Review: The Boss (1956)
My first exposure to John Payne, like so many others, was through 1947's Miracle on 34th Street, a feel-good holiday movie that finds the actor starring opposite Maureen O'Hara in a romantic, good guy role that remains a favorite of many, reportedly including Payne himself. But in the decade that was to follow, the actor would continue his career by appearing in a bevy of crime, noir, and western pictures that were about as far as you could get form the fantastical charm of his earlier successes. With titles like Kansas City Confidential, 99 River Street, and Hell's Island, Payne's career path took him down the dark side streets of cinema.
1956's The Boss is unlike any other John Payne movie I've seen, stripping this likable actor of any charisma and affability. He plays Matt Brady, a returning war vet (that's Dubya Dubya One) who has come home from the front lines to find his brother running an empire. But Matt has a mighty temper and a taste for liquor that comes at a high cost, including a relationship with the love of his life. Before you can say "you've had enough, Matt," he's drunkenly married a plain woman that he thinks is a prostitute and inherited his brother's business, leaving him as the boss of the entire outfit. With a cold ruthlessness and hunger to own it all, Matt Brady is about to trade his soul for success.
John Payne turns in a despicable performance as a narcissist with virtually no positive traits. He's arrogant, violent, unkind, and completely without mercy or remorse. When his business successes lead him into politics with the help of a corrupt lawyer, it somehow all gets even worse as his thirst for power and control becomes unquenchable. Unsurprisingly, the screenplay comes from blacklisted Hollywood writer Dalton Trumbo (Johnny Got His Gun) under the pseudonym Ben Perry. It's an angry script, but then again, Trumbo was an angry man, having been vocal about what he viewed as injustice and hypocrisy not just in Hollywood, but in the entire U.S. government during and following World War II. The most striking thing about the story is how easily it translates to today's political climate in which many U.S. citizens believe in the total corruption of virtually every political office. Trumbo was also drawing upon the real story of Tom Pendergast, an infamous Kansas City political boss, though the screenwriter wisely avoids any overt party lines, instead allowing us to separate the cautionary tale from our own political leanings. However, the story remains a scathing indictment of corruption and moral compromise, and has lost none of its weight in the intervening years. If anything, one only has to turn on the television for this film to feel more relevant today than it has been in decades. Credit also goes to director Byron Haskin, a wonderful talent who brought such classics as Disney's Treasure Island and War of the Worlds to screen, not to mention lesser--but still enjoyable--films like The Naked Jungle and Conquest of Space.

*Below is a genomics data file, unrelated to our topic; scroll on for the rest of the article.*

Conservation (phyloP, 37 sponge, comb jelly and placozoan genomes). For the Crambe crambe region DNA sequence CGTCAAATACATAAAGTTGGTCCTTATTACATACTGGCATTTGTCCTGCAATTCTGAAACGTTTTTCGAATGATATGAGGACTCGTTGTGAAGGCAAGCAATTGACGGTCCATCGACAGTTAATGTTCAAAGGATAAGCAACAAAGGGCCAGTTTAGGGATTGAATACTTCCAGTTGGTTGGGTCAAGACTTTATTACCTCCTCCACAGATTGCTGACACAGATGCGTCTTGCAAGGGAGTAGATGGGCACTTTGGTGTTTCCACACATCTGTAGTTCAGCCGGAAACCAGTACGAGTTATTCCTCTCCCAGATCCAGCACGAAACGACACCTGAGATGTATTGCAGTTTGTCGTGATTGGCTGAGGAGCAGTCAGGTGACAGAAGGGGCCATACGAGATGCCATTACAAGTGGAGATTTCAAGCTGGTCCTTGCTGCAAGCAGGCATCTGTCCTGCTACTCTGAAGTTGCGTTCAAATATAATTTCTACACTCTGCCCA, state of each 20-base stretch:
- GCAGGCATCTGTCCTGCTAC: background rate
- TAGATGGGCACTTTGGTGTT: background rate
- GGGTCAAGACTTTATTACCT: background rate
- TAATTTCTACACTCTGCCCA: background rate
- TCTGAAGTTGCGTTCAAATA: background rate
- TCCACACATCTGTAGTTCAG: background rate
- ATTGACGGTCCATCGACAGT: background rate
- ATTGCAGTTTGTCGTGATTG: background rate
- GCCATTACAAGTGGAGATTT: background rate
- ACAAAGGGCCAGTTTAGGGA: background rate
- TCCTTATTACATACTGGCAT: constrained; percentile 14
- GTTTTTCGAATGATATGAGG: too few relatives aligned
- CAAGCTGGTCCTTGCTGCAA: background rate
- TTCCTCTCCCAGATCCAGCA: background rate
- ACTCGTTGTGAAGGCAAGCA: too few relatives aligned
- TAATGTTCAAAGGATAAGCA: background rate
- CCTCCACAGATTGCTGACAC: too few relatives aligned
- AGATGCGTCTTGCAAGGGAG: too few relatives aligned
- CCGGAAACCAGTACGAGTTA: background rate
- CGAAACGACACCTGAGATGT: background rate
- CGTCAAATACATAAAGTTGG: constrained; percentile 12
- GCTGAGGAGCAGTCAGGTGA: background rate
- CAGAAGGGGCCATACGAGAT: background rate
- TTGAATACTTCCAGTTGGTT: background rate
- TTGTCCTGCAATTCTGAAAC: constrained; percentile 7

The Boss makes its Blu-ray debut in Kino Lorber's Film Noir: The Dark Side of Cinema VII with a new 2K scan that looks beautiful. All three of the films included in this box set come from the United Artists catalog by way of MGM, and all three films carry a loose through-line of political or corporate corruption. As is often the case with these Kino Lorber box sets, the definition of "film noir" is loose. While The Boss retains several hallmarks and themes that are common in noir, the film is more of a melodrama than a crime movie. Alan K. Rode delivers an excellent, thoroughly-researched commentary that mixes the scholar's impeccable academic perspective with approachable anecdotes.
The Boss is one of the last films to feature John Payne in a lead role. With the rise of television, many veteran actors were finding work on the small screen, and 1957 would see the star taking up the mantle of The Restless Gun for two seasons on NBC. Considering The Boss is one of Payne's final films, it's somewhat fitting that it presents is such a reflective, thoughtful story about the consequences of our choices.